Zoning laws can be subject to change


I would like to address some issues of April 22 (see page 1) in a positive way.

It is a fact that any law or ordinance (especially zoning ordinances) is going to be a benefit to most people, but not all.

The issue at this meeting was the request ot have another family unit live in your home, and a second family unit (the owner) live in a recreational vehicle on the same property in a R-1 single family zone.

As one serves (voluntarily) on commissions or councils, there is great care given to avoid personal interests or preferences, conflicts of interest, or exparte information, and to try to make decisions based on information presented in a public meeting.

Ordinances are prepared and written in public meetings, hopefully with public input; and they are designed to allow the city to grow in an orderly manner, protecting the rights and expectation of people in different “zones.” An R-1 zone permits the construction of single family residences with duplexes allowed on corner lots. While this may be contrary to some wishes, it also protects the rights and expectations of others living in or buying property in that zone.

The City Council made the right decision to uphold the zoning laws as currently written. If individuals do not agree with a current law, there are appropriate ways to have input and even change laws, though it may be time-consuming and involve legal counsel, public meetings, hearings, etc.

There were expressed concerns that our zoning ordinances would “drive people out of town.” In reality, most of our zoning ordinances have great similarity to those of other communities in the state of Oregon.

It is not uncommon when there is an issue, to invite many others with similar interests and concerns to a public meeting, sometimes making the emotions one-sided. This clearly does not represent the public as a whole and makes the decision-making process more difficult.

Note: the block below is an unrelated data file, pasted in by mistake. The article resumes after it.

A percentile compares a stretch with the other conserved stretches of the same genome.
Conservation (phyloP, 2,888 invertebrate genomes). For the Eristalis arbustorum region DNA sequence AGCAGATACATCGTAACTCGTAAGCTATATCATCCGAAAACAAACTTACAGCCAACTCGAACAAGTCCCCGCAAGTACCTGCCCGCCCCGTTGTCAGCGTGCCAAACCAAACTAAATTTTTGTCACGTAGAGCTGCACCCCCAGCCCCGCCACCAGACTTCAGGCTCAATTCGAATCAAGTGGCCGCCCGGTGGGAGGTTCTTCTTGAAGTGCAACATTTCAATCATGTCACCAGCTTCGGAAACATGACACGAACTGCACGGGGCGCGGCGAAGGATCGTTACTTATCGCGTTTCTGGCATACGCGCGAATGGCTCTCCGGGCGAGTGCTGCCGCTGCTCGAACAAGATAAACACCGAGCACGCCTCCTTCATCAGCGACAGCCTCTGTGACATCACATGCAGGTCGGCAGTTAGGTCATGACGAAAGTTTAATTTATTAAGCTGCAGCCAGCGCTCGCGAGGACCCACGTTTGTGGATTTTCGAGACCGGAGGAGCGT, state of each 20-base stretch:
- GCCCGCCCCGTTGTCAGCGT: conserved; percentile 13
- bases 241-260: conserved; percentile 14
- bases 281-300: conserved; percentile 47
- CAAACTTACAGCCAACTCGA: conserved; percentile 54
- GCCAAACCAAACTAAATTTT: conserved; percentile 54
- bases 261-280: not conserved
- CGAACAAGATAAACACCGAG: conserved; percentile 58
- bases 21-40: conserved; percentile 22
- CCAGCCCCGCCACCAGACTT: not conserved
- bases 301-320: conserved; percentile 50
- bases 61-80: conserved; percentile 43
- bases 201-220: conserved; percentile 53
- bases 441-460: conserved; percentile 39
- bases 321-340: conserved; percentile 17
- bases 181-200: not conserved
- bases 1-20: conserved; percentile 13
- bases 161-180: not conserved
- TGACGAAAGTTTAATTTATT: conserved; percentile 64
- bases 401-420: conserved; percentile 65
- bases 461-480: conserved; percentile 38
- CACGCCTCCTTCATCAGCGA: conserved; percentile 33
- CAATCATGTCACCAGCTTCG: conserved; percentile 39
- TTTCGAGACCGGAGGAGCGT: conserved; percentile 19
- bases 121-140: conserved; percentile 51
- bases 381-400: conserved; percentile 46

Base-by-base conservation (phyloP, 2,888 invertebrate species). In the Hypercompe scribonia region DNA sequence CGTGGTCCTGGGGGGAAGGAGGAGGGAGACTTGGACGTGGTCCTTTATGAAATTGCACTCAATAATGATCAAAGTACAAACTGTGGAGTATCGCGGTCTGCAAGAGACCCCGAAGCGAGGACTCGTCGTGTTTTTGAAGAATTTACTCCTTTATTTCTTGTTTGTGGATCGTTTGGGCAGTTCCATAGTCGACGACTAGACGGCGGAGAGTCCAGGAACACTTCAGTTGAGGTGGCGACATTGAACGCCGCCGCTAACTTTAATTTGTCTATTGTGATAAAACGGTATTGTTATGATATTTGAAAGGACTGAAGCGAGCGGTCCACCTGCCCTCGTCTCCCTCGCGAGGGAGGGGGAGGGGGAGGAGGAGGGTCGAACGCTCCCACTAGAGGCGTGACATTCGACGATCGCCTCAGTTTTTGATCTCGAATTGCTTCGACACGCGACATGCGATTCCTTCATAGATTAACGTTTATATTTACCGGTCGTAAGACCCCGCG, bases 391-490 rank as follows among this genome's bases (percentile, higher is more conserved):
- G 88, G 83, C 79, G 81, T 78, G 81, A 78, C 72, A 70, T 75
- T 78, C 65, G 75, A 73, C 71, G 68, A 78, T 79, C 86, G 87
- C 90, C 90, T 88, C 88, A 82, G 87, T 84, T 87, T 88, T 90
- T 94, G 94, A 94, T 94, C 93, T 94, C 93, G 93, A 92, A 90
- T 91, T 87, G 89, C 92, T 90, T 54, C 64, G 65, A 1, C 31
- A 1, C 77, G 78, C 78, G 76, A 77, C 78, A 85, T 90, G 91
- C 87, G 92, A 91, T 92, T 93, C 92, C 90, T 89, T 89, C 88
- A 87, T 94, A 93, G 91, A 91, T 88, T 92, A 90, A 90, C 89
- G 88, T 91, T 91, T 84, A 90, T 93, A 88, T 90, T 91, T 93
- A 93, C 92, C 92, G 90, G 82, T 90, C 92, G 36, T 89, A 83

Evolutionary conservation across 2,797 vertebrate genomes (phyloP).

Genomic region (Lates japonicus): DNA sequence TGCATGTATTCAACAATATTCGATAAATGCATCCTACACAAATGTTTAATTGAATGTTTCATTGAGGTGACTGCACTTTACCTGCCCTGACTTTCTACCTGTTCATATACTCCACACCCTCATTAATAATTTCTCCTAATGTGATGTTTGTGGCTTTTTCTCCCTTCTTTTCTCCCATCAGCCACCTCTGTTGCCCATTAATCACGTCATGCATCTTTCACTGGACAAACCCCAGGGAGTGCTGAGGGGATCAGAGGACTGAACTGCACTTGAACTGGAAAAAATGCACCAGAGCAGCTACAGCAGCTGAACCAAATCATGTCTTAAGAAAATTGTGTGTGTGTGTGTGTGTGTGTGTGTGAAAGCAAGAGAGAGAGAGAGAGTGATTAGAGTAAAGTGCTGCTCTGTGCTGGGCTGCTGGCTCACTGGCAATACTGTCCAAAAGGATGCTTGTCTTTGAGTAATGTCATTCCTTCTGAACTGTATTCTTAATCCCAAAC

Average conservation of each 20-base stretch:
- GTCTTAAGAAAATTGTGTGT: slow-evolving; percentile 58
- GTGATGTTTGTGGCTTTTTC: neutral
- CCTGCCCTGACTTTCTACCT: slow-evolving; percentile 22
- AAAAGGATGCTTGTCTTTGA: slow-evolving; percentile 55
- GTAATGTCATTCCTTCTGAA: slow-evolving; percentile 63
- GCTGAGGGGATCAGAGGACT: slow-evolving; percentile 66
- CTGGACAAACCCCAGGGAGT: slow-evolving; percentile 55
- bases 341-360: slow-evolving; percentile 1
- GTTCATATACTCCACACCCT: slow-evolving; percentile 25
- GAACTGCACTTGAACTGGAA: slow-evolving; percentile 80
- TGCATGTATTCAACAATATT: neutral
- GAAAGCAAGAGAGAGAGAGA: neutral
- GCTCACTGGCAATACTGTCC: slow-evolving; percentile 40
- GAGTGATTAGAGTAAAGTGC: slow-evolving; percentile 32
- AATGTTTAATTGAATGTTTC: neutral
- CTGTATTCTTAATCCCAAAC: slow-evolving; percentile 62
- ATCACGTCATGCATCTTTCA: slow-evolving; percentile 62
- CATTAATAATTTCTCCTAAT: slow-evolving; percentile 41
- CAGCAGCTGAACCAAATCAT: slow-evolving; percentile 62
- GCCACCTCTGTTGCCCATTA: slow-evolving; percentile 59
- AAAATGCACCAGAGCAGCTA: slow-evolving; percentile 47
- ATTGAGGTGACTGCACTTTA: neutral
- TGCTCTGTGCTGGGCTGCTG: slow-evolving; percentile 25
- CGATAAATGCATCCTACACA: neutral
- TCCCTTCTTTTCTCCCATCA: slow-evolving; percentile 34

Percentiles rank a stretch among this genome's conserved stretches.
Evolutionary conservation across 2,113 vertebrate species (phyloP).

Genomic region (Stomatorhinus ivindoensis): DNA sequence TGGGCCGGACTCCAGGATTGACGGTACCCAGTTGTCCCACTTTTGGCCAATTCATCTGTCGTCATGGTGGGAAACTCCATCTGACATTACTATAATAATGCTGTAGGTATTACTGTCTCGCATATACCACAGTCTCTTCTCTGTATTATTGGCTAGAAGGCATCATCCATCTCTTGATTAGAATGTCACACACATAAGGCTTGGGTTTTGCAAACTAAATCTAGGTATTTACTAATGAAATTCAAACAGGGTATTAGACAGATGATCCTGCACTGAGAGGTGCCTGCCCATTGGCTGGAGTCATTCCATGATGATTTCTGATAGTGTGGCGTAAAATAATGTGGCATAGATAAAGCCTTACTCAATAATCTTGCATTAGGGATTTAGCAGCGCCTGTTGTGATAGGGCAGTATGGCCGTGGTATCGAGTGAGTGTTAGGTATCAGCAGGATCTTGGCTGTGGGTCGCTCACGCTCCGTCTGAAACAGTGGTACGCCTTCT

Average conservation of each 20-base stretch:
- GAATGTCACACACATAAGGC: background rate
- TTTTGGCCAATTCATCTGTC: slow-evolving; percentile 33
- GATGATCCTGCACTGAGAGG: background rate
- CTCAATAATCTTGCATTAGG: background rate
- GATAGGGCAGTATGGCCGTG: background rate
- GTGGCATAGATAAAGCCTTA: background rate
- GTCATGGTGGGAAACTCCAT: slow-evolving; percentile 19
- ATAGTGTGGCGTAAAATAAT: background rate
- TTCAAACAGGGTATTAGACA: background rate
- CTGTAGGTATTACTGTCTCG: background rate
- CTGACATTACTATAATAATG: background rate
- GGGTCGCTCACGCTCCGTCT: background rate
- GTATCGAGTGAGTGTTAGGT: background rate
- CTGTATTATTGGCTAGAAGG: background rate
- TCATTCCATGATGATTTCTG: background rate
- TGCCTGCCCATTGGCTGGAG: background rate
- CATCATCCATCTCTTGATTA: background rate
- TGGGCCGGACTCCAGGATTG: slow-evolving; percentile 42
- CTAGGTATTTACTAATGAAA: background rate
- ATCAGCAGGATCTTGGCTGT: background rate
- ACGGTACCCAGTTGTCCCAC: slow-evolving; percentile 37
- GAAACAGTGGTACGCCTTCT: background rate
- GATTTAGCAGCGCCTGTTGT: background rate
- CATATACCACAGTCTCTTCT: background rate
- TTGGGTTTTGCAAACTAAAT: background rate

The Planning Commission had previously denied this request, based on the ordinance as it is written. It was appealed to the City Council.

Ignoring the ordinance would invite any property owner in an R-1 zone to park a trailer or RV in their yard (front, side or rear) and have it occupied by a second family unit.

The question is, would most people living in an R-1 zone want this?

We have discussed some infrequent but similar arrangements, particularly as they have applied to medical hardships. These have been exceptions, when there has been a clearly defined medical hardship, confirmed by the medical profession, and a genuine need for a caretaker to be close.

Medical hardship cases have been temporary, with regular periodic review and termination when the need is no longer there. There are similarities, but distinct differences in these types of requests.

I believe that I can truthfully say that most commission and council members are serving with the intent to make Sweet Home a more desirable place to live, and we always welcome public input and support.

Henry B. Wolthuis

Member, Planning Commission